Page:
Radio-frequency identification (RFID) payment technology is here. It’s being used in smartphone retail payment solutions like Google Wallet, in prepaid payment cards like Transport for London’s Oyster card, and it’s being rolled out on debit cards for low-value goods up to £20.
There are already more than 20 million contactless credit or debit cards already issued in the UK and more than 80,000 merchant readers installed, with forecasters touting it for a big future because of the speed of use and convenience benefits it offers.
Naturally, the more prevalent the payment method becomes the more concerns that are going to be raised about its privacy and security standards. So just how secure is your data with contactless payments?
Bypasses PIN entry
One of the main issues with contactless payment is that it bypasses well-established security steps like authorisation by PIN entry. This makes it a sitting duck for attackers as all somebody would have to do is put a mobile Near-Field Communication reader close to a payment card to perform an unwanted transaction.
However, proponents of the technology will argue that it shares the same underlying secure data transfer as normal payment cards, using the same basic technology and software as existing chip and pin Europay, Mastercard and Visa (EMV) cards.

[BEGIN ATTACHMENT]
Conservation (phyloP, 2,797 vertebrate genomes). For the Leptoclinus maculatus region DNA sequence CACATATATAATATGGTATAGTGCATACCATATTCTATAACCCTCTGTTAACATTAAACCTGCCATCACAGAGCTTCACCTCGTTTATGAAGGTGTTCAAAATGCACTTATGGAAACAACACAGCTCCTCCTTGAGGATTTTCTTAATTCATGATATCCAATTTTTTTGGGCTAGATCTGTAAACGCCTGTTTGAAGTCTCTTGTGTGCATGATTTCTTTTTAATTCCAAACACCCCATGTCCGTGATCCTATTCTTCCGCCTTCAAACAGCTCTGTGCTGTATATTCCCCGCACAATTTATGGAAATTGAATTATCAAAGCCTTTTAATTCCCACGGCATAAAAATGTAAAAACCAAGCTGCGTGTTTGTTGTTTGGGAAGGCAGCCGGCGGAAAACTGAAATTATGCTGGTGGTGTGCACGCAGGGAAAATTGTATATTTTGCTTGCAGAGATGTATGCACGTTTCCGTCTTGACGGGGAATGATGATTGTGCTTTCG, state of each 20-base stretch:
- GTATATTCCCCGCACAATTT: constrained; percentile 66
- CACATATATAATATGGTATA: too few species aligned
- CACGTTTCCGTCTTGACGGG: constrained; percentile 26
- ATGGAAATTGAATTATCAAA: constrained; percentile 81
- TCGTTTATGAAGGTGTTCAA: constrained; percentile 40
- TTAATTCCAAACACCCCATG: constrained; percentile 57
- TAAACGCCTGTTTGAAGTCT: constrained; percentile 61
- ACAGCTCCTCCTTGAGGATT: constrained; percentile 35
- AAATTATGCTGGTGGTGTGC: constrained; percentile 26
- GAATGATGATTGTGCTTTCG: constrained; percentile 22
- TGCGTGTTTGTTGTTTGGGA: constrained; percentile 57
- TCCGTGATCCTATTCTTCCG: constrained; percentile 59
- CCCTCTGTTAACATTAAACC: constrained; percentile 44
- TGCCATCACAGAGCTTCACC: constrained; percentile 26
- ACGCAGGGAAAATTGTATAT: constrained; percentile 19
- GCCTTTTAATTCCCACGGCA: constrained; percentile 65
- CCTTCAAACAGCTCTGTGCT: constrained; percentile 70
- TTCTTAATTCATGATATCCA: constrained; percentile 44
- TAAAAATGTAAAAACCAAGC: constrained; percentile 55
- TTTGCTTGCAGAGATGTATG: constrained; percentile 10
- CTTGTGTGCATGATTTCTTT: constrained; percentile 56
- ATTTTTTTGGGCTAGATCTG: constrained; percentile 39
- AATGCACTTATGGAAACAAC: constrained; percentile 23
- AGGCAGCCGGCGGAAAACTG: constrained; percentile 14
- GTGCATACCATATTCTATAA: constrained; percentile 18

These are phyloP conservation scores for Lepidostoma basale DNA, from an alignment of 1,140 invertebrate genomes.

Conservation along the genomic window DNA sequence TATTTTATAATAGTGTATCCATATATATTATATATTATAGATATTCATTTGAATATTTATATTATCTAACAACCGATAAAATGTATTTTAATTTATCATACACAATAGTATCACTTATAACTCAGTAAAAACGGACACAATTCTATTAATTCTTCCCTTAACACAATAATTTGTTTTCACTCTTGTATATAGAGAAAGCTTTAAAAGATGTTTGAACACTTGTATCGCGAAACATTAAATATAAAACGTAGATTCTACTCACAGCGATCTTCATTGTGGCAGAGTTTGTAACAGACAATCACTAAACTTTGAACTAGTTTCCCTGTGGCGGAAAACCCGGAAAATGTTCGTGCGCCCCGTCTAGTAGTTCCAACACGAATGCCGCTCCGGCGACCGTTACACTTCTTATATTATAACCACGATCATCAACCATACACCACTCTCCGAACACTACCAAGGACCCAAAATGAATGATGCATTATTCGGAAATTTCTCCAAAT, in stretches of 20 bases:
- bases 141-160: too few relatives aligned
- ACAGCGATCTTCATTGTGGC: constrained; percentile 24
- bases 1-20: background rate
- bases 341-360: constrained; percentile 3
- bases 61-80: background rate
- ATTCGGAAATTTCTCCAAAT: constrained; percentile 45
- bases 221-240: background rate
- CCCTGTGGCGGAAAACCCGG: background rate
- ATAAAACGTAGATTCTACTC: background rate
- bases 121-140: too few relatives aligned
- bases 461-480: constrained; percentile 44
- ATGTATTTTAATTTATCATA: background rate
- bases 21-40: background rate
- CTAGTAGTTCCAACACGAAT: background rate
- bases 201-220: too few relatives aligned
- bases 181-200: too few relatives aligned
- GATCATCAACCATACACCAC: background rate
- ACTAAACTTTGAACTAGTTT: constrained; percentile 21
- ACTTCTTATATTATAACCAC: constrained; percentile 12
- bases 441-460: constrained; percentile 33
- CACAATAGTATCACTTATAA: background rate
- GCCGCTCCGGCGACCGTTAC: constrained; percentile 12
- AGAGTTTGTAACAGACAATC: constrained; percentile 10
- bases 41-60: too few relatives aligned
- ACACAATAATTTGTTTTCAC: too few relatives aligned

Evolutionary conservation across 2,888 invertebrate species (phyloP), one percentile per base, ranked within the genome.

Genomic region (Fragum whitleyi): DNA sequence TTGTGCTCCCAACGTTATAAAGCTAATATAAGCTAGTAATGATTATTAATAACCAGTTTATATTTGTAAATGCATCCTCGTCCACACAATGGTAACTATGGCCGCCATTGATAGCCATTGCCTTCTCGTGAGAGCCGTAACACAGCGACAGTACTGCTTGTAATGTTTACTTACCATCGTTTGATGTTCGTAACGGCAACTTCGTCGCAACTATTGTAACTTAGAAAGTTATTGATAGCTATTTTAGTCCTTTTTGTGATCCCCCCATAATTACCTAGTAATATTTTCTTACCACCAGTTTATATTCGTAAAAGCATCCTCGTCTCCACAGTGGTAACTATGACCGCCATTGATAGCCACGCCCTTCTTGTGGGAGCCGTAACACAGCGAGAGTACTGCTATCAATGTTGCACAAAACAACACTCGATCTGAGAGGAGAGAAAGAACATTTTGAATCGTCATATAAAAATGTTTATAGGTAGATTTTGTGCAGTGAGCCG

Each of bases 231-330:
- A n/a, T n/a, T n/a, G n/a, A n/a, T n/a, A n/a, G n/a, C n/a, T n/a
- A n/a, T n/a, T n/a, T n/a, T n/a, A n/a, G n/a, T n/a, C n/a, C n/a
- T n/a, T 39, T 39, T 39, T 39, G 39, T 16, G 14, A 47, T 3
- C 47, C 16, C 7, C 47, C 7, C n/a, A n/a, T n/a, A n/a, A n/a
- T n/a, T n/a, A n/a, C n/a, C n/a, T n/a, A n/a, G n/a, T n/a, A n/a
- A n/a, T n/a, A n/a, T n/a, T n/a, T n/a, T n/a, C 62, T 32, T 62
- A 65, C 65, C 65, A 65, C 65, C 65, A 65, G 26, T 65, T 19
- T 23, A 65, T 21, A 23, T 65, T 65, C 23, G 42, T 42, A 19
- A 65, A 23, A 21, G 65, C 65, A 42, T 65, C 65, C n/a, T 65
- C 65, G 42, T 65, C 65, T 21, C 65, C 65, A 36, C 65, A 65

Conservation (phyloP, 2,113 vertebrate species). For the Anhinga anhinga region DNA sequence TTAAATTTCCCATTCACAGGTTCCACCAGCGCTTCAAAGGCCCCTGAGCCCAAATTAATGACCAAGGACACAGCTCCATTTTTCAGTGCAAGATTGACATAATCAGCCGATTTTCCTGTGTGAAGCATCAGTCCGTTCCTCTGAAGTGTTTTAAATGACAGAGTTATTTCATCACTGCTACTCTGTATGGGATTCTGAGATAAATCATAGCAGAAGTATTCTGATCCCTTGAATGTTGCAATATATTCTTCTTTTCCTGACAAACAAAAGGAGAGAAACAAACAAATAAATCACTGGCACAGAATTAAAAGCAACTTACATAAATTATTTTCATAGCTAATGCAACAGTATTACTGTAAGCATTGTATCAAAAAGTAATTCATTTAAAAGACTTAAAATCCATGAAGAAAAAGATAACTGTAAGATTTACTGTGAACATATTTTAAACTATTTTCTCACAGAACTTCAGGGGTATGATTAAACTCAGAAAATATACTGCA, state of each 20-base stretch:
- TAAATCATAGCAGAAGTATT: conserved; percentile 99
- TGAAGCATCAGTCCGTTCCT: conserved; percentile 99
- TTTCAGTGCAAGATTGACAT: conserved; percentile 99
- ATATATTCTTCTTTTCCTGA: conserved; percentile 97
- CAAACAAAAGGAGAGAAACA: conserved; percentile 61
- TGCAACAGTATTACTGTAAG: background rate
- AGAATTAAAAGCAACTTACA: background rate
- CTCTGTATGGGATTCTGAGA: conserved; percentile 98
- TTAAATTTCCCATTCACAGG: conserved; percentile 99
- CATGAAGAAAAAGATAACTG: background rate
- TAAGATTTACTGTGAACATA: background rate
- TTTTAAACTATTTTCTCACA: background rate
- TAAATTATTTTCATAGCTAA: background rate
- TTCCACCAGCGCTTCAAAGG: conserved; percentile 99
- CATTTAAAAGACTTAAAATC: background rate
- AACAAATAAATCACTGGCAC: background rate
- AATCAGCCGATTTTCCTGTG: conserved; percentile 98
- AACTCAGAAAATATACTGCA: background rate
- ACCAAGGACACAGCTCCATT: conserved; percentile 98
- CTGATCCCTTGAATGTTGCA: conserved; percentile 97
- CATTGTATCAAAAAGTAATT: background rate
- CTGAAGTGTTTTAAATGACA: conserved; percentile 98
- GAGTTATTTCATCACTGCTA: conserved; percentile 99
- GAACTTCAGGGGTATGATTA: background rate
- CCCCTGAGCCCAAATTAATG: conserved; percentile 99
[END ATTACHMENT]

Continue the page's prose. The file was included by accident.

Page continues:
What’s more, according to Dave Birch, director at Consult Hyperion and chair of the Digital Money Forum, contactless mobile phone payments have the potential to be “significantly more secure, since there are a number of characteristics of mobile that make it much harder to defraud people.”
Birch goes on to cite the example of somebody losing one of their cards and not noticing for some days whereas if somebody was to lose their mobile phone they would notice straight away.
Transmits personal data
Another concern is that eavesdroppers can pick up data transmitted during contactless payment transactions. The process, which is not supposed to transmit payment information further than 10cm from a reader, has been clocked transmitting data as far as half a metre away by researchers.
The vulnerability was discovered after researchers used inconspicuous equipment including a shopping trolley, a backpack and a small antenna to intercept synthesised payments card data from distances of up to 45cm, raising major questions about its secure data transfer capabilities.
The researchers claimed that at that distance, fraudsters could gather information without arousing suspicion. But UK Cards Association, the trade body that represents credit and debit card issuing organisations, was quick to clarify that they would not be able to harvest significant information.
According to the UK Cards Association, any data obtained by eavesdroppers would be limited to the card number and expiry date that can be seen on the front of the card. With these information fraudsters would not be able to clone cards and would struggle to make fraudulent transactions.
Secure data transfer in contactless payment technology is still very much a debatable issue. However, companies involved in RFID payment technologies still have to adhere to the same PCI standards as a normal payment card.
To find out how Maytech can help you with PCI DSS (payment card data transfers), visit our PCI compliance page.